Ex-Farmers’ Association President Says Government Should Still Increase The Price of Groundnuts


By: Kebba AF Touray

Alkali Jatta, a veteran farmer and former President of the Gambia Farmer’s Platform, has reacted to Government’s announcement of D32,000 as price for a ton of groundnut for the 2023 groundnut trade season, should have been D40,000.  

According to him, this is a good effort on the side of the Government but argued that price should have been increased to D40,000 per ton, due to the global increase in prices of all essential goods and services.

He said farmers sell their produce to either purchase inputs such as fertiliser, seed and farm implements, when the prices of these items have skyrocketed by 100 percent. He said farmers also sell their groundnut to buy rice, oil and other family needs, the prices of which, have also increased by 100 percent. Jatta argued that since the prices of essential commodities have increased by 100 percent, the price of groundnut should also be increase at the same percentage or even more.

“With this increment of D32,000 we will say that the price has increased, but it is still not favorable and attractive for us. Because when we sell our groundnut, we will in turn purchase essential commodities such as rice, sugar and oil whose prices have skyrocketed by 100 percent,” he said.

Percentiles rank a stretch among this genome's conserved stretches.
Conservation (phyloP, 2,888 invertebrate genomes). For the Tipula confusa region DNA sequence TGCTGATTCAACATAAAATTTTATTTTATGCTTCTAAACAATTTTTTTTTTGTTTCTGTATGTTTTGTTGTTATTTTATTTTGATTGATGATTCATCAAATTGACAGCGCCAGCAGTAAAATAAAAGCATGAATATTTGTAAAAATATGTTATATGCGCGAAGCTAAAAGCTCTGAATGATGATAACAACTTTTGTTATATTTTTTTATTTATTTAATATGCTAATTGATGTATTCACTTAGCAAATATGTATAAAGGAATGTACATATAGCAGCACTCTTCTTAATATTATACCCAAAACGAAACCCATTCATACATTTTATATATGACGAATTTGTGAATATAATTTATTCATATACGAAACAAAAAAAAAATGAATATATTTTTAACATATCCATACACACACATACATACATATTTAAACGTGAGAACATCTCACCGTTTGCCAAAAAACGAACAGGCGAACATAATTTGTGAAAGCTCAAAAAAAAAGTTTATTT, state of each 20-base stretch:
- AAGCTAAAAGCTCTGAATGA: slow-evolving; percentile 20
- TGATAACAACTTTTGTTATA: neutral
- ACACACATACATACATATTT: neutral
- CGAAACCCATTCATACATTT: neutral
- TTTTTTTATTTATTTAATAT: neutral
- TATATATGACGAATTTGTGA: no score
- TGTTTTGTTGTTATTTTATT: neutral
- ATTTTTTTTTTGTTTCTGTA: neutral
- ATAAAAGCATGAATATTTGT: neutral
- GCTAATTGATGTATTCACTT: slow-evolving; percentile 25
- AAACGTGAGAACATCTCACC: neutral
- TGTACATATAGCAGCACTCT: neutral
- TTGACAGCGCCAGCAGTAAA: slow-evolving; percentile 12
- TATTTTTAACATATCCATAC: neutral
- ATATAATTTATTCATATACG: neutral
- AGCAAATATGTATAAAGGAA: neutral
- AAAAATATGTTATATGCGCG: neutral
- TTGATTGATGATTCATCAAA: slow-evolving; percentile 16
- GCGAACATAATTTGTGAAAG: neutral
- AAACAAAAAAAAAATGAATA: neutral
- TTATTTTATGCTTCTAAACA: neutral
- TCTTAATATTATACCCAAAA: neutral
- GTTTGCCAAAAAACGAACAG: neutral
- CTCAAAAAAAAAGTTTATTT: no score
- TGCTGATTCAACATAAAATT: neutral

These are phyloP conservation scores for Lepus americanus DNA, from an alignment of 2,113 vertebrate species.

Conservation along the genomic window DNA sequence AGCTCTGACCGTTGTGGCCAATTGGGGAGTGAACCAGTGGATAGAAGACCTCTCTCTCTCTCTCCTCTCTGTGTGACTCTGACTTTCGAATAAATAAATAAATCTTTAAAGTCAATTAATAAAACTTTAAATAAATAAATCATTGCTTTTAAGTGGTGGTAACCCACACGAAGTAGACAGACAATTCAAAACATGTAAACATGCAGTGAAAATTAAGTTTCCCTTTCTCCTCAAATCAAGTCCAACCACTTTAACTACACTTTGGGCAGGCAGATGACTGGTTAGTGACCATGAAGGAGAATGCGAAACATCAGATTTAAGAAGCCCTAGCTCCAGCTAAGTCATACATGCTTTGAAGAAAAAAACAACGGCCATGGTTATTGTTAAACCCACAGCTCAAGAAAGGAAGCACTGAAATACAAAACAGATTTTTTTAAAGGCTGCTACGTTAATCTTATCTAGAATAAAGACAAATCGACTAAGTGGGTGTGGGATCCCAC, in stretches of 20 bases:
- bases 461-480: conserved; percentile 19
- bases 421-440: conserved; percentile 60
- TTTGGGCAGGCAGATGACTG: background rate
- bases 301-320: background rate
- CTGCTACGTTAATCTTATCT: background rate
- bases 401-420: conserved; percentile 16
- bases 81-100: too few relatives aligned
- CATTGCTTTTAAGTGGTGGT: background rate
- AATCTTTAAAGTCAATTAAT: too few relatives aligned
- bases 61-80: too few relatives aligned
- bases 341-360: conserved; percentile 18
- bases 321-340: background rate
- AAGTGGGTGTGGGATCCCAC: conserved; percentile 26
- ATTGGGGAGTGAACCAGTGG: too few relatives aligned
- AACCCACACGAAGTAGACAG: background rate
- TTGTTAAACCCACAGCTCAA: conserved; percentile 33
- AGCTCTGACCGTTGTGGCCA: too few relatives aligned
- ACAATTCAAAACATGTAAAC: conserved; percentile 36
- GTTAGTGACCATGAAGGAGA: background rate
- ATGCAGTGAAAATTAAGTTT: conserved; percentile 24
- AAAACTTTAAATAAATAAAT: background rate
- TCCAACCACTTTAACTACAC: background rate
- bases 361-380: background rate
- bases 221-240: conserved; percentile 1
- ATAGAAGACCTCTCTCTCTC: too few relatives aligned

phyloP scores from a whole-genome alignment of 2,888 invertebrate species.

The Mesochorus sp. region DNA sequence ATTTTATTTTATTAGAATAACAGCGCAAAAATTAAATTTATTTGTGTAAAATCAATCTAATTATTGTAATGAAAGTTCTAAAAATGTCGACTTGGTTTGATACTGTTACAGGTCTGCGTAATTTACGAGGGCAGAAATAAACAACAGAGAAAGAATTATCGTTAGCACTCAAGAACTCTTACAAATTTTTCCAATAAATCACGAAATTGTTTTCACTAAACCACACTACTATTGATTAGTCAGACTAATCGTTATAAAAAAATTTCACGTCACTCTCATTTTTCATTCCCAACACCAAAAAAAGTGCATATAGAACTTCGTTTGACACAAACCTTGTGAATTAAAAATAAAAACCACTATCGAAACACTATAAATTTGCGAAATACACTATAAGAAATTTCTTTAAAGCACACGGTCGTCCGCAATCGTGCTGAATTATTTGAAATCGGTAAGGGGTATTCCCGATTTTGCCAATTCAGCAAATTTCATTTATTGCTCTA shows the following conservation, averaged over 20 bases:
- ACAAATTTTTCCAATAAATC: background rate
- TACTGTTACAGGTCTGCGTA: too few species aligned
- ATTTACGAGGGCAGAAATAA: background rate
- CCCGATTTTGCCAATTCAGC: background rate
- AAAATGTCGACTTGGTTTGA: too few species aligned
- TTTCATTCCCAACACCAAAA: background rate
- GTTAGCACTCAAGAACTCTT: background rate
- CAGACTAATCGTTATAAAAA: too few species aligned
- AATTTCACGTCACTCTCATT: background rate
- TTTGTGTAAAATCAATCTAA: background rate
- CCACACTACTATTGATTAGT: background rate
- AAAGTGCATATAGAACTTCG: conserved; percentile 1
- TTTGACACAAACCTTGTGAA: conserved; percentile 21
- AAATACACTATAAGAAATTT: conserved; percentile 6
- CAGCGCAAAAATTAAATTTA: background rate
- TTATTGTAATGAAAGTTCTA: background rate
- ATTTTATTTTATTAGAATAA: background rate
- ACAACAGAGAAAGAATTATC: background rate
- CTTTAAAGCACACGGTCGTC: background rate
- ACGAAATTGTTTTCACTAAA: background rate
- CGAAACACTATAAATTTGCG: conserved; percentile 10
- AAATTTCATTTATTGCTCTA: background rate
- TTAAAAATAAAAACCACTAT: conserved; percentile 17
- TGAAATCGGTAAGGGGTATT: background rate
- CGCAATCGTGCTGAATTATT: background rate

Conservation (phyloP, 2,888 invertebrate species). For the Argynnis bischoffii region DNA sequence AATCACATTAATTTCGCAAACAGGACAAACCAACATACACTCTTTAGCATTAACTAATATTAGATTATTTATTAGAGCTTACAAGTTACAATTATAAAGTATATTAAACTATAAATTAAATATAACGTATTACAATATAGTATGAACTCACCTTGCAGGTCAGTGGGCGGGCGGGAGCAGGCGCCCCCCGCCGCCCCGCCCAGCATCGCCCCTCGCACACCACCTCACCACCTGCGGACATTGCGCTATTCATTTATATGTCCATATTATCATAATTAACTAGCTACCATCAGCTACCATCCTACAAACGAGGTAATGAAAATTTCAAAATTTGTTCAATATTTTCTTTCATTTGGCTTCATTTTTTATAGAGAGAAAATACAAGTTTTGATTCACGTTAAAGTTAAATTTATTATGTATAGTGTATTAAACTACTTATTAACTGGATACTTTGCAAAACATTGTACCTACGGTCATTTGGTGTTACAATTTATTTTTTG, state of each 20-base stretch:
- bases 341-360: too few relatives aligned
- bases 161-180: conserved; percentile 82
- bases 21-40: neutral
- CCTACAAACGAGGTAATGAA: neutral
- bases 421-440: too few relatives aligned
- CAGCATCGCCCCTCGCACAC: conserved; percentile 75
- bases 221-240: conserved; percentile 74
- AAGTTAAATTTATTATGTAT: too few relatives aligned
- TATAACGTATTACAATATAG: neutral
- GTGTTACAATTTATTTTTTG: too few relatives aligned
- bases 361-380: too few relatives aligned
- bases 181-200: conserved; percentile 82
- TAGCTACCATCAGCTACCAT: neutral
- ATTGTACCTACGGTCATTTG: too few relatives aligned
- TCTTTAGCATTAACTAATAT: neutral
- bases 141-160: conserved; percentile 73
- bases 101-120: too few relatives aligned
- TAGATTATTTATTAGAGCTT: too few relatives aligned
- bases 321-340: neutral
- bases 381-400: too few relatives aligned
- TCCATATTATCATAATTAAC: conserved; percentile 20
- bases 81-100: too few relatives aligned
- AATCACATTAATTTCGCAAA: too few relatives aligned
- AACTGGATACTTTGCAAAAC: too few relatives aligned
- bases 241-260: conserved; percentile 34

On the President’s comment that the government will sell fertiliser only to those who sell their groundnut to them, Jatta said this is an insult to farmers because it is unfair and discriminatory.

“This is discriminatory and an insult to farmers, because not all those who sell their nuts to the government are groundnut producers. What about those who produce coos, corn, rice and other food crops different from groundnuts. They are also Gambian citizens and should be considered as part and parcel of the Gambian farming community,” Jatta said. He said this is because all other commodities including fertiliser and farm implements, have increased by 100% and as farmers, they will spend more of their income to buy farm implements and fertiliser, after selling their produce.